It spans the seas like a ferry boat and traverses dry land like an oversized truck, but from the cockpit, you fly it like a helicopter. Late last week, when California needed assistance transporting firefighting equipment 25 miles offshore to battle wildfires on Catalina Island, the US Navy's biggest hovercraft proved to be the ideal vehicle to get the job done.
In Navy jargon, the hovercraft are called Landing Craft, Air Cushion, or LCAC vehicles. First introduced during the late 1980s, LCACs are primarily intended for use in ferrying Marines and their equipment from amphibious assault ships to onshore landing zones. As Globalsecurity.org explains:
The LCAC is capable of carrying a 60 ton payload (up to 75 tons in an overload condition) at speeds over 40 knots. Fuel capacity is 5000 gallons. The LCAC uses an average of 1000 gallons per hour. Maneuvering considerations include requiring 500 yards or more to stop and 2000 yards or more turning radius. The LCAC, like all "hovercraft," rides on a cushion of air. The air is supplied to the cushion by four centrifugal fans driven by the craft's gas turbine engines. The air is enclosed by a flexible skirt system manufactured of rubberized canvas. Unlike the Surface Effect Ship (SES), no portion of the LCAC hull structure penetrates the water surface; the entire hull rides approximately four feet above the surface.
LCAC operates in waters regardless of depth, underwater obstacles, shallows or adverse tides. It can proceed inland on its air cushion, clearing obstacles up to four feet, regardless of terrain or topography), including mud flats, sand dunes, ditches, marshlands, riverbanks, wet snow, or slippery and icy shorelines. Equipment, such as trucks and tracked vehicles, can disembark via ramps located both forward and aft, there by shortening critical off load time.
Those features were much appreciated on Catalina, where LCACs operated by the sailors of Assault Craft Unit (ACU) 5 from Camp Pendleton, Calif. assisted Los Angeles County firefighters after the fire broke out on May 10. According to the Los Angeles Times:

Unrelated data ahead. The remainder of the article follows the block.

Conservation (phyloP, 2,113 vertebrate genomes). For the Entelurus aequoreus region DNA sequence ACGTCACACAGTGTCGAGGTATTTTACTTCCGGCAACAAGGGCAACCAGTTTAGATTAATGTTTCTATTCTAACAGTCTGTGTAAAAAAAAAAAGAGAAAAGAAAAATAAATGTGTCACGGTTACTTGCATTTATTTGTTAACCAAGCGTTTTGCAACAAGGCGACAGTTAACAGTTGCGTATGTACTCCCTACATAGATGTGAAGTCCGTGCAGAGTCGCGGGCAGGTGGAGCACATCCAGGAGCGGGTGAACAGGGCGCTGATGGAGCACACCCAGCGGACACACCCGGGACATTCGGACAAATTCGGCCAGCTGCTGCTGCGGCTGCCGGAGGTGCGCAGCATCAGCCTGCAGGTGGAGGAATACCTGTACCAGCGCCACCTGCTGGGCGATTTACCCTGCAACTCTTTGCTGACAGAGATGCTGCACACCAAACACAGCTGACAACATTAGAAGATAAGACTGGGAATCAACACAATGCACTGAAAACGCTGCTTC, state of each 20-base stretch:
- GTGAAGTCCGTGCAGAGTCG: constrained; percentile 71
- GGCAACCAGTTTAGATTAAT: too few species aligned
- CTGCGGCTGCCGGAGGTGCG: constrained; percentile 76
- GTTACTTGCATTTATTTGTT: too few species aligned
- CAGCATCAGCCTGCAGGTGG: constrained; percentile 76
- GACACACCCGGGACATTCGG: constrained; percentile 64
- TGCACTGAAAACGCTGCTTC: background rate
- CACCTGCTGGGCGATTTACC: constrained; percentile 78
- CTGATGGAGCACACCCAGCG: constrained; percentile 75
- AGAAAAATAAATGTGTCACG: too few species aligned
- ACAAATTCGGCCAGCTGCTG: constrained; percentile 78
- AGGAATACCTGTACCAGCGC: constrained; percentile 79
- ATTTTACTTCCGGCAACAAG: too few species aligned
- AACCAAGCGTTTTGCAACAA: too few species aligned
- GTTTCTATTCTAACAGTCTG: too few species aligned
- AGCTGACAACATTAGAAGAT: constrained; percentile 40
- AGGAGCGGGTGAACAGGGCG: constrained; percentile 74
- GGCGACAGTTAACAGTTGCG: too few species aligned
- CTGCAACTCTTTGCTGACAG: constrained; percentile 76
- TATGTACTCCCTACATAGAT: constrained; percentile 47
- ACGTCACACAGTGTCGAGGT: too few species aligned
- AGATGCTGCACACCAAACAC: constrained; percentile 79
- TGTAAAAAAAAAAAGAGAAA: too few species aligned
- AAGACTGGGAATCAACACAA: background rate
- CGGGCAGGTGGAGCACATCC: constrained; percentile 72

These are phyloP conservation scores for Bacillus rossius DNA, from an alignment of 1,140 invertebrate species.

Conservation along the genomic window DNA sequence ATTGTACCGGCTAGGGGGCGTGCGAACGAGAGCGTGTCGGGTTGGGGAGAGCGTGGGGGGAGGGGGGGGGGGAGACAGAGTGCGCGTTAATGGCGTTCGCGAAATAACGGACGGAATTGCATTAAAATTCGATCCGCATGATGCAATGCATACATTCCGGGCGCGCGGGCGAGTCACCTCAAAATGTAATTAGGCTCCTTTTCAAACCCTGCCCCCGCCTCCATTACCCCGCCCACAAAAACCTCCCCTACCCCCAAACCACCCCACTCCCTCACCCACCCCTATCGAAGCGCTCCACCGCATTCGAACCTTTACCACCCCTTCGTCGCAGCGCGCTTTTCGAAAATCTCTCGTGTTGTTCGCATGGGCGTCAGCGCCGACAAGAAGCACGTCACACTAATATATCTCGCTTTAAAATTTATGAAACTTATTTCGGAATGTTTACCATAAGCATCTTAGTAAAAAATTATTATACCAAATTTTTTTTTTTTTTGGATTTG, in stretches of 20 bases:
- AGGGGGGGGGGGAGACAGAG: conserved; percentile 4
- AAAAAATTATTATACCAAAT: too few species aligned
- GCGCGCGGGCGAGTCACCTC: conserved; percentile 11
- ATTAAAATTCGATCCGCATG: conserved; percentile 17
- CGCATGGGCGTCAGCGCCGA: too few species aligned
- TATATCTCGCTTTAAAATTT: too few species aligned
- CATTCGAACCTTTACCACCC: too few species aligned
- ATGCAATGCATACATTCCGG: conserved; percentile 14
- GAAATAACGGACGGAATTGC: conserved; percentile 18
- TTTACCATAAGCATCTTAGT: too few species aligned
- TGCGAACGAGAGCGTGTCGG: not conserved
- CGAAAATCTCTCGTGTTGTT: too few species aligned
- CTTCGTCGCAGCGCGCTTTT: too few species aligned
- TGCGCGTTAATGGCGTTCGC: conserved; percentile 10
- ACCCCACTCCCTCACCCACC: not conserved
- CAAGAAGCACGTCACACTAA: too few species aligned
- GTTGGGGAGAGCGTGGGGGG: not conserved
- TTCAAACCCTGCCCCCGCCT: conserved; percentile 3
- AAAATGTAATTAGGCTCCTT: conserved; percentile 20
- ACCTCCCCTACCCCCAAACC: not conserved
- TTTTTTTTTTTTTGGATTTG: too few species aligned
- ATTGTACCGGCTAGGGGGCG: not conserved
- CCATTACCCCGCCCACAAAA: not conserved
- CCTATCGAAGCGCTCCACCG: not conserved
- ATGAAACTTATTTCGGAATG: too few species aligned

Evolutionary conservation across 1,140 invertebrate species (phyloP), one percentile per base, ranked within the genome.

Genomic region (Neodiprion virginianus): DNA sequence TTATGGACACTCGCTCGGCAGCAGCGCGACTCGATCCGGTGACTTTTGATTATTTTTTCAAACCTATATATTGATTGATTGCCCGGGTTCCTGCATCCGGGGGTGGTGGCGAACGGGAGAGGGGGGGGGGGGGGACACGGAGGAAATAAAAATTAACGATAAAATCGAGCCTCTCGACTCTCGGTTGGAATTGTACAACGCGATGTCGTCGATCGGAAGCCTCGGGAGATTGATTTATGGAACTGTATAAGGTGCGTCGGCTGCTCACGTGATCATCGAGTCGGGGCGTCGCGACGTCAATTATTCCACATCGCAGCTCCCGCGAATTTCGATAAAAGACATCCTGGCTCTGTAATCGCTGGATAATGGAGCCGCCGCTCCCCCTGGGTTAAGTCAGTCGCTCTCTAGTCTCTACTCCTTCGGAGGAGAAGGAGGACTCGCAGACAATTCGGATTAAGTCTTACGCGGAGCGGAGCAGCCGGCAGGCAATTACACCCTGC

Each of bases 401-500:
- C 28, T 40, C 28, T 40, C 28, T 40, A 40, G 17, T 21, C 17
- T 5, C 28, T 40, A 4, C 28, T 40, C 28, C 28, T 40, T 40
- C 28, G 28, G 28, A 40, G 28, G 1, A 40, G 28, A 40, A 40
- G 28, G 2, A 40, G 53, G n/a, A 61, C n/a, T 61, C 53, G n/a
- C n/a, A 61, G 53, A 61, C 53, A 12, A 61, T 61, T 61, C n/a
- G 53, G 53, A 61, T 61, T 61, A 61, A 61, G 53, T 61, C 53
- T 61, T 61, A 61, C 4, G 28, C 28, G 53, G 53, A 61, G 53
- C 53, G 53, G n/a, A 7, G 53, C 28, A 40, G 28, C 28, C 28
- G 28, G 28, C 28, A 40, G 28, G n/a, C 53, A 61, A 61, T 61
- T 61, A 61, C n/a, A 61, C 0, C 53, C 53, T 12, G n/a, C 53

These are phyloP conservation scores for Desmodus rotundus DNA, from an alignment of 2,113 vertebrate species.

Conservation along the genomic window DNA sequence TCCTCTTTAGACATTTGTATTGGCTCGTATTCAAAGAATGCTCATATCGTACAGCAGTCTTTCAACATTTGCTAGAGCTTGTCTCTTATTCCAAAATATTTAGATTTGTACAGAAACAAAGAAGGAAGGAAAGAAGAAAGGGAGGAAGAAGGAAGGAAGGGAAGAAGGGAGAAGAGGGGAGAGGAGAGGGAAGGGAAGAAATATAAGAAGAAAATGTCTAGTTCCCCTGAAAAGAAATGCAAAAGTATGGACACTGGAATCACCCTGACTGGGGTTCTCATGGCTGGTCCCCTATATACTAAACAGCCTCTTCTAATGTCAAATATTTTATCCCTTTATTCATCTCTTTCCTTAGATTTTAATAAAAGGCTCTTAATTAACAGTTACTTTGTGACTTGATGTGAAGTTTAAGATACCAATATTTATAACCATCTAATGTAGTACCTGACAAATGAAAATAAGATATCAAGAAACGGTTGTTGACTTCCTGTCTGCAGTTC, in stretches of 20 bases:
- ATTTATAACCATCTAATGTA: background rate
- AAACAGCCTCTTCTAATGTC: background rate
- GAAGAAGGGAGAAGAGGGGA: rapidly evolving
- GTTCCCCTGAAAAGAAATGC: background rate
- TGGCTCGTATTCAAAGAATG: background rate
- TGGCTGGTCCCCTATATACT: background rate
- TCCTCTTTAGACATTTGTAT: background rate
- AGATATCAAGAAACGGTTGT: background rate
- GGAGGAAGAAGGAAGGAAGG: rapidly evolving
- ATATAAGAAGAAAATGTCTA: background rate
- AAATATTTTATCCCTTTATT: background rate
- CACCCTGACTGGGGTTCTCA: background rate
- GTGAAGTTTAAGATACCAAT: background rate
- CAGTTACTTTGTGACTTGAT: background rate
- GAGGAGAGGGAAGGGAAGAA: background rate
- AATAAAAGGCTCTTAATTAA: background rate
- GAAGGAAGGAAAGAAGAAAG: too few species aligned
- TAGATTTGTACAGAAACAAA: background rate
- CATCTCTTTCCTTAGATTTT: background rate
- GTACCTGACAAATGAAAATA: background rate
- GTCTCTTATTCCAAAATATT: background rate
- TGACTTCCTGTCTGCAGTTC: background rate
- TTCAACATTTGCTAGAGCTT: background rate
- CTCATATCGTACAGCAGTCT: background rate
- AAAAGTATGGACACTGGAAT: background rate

As firefighters on the island regrouped, Los Angeles County dispatch began moving heavy equipment into place.
The command center put a convoy of 35 fire engines on the road to Camp Pendleton, where several hovercraft waited to make the hourlong trip. The first load of five engines reached the island about 8:45 p.m., as flames charged out of the backcountry.
Tossing a two-story-high wake, the massive craft looked as wide as Pacific Coast Highway.
The ships landed on the rocky Catalina shore like a seal throwing its body out of the water, with a deafening roar from the twin propellers. Within seconds, the massive balloon that suspends the ship on the water is deflated and a ramp lowered.
The hovercraft ran throughout the night and into Friday delivering more engines, 1,500-gallon water trucks, bulldozers and trucks full of inmate firefighters.
And what's a story like that without a happy ending? By Friday, not only was the massive blaze contained, but firefighters were able to bring it under control in time to save Avalon, the biggest town on Catalina.
(Hat tip: Paul Saffo)
Video: Navy Hovercraft Carry Fire Crews to Catalina Island (from MyFox Los Angeles)
Landing Craft, Air Cushion [LCAC] (at Globalsecurity.org)
LCAC aboard the USS Bonhomme Richard (Telstar Logistics photos from 2006)
LCAC-16's photostream (Flickr photos from a LCAC crew member)
News video of a Japanese Defense Forces LCAC delivering humanitarian relief to Indonesia:
(Photo: Top, An LCAC offloads a California Department of Forestry fire truck on Catalina Island, by the Associated Press.)